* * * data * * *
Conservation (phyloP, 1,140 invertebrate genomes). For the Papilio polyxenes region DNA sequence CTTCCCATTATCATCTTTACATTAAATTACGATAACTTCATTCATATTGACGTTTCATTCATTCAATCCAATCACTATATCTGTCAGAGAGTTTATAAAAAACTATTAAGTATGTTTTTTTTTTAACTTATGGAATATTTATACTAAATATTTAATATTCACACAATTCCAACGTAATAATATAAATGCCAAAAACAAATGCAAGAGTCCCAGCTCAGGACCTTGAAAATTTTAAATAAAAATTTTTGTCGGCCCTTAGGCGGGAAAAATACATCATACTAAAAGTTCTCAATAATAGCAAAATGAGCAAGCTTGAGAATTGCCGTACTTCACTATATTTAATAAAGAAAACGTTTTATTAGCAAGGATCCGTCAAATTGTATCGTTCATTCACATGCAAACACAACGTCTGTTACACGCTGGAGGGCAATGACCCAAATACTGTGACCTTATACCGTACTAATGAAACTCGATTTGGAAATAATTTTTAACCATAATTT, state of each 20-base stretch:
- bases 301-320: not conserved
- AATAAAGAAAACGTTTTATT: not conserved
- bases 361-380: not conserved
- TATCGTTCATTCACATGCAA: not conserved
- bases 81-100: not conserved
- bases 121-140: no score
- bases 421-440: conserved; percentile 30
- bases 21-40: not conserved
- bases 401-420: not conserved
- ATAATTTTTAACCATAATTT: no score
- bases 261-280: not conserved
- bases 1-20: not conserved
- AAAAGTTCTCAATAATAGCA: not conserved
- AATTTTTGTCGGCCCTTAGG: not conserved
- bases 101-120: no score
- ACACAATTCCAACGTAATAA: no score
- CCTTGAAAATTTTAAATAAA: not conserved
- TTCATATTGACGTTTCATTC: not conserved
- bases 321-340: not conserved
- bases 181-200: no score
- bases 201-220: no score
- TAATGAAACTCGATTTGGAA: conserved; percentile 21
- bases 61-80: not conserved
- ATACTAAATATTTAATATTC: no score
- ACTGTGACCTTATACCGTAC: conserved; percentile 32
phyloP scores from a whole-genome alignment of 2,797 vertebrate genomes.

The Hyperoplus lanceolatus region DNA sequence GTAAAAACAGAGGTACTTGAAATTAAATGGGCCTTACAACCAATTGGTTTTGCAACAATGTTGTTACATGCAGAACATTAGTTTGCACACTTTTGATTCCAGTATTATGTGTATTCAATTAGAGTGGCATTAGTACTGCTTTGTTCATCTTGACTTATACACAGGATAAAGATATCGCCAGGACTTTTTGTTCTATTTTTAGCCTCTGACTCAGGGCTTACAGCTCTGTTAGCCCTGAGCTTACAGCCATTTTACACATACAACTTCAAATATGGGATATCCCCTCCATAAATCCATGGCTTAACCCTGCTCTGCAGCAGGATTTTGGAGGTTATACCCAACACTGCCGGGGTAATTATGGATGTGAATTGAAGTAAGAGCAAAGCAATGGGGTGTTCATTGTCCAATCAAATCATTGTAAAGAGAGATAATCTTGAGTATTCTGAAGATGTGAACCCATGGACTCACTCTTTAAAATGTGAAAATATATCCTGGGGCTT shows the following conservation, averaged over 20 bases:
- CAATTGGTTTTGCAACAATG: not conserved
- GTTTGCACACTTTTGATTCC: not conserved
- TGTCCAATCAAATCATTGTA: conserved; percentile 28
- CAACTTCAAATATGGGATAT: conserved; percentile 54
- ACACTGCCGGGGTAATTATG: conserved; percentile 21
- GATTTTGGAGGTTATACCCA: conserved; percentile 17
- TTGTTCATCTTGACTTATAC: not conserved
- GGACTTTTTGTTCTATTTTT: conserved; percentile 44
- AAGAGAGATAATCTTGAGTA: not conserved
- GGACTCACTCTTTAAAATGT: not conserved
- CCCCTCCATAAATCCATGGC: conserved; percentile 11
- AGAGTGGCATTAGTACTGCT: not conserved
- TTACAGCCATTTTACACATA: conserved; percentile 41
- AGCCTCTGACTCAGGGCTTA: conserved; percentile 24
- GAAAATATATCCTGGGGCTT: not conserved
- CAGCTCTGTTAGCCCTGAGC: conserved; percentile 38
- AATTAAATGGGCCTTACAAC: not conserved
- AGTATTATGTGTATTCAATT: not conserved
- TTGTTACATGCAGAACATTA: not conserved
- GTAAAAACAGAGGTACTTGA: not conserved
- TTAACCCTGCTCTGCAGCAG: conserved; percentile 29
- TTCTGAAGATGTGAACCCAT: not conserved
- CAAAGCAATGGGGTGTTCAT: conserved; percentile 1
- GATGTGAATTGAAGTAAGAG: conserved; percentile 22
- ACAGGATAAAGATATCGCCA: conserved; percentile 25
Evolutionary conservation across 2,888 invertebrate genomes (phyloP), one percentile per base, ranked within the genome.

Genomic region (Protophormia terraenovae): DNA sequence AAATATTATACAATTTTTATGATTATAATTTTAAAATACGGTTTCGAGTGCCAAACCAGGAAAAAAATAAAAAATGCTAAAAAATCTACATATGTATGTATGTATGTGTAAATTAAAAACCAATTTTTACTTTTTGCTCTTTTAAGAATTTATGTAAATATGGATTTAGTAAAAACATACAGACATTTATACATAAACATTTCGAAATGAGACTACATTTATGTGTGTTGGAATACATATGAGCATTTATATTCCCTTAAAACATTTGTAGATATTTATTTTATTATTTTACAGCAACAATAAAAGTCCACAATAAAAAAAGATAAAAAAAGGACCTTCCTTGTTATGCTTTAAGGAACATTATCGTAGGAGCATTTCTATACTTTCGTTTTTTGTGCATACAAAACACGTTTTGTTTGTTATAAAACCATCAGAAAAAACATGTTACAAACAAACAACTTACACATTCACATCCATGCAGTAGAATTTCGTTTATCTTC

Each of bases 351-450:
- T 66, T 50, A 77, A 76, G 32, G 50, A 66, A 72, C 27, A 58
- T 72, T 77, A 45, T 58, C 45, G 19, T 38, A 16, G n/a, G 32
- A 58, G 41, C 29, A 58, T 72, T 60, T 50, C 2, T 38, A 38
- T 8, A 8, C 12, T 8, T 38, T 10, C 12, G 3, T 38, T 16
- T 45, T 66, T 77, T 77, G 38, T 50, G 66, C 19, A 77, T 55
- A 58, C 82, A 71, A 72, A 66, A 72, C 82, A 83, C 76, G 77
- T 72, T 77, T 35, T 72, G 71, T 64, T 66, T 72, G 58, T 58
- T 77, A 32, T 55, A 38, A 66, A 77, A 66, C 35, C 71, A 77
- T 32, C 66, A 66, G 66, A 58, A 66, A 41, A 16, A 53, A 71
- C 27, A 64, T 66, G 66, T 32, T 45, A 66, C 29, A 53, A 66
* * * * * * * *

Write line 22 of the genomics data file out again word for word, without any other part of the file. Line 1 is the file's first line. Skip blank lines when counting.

- bases 201-220: no score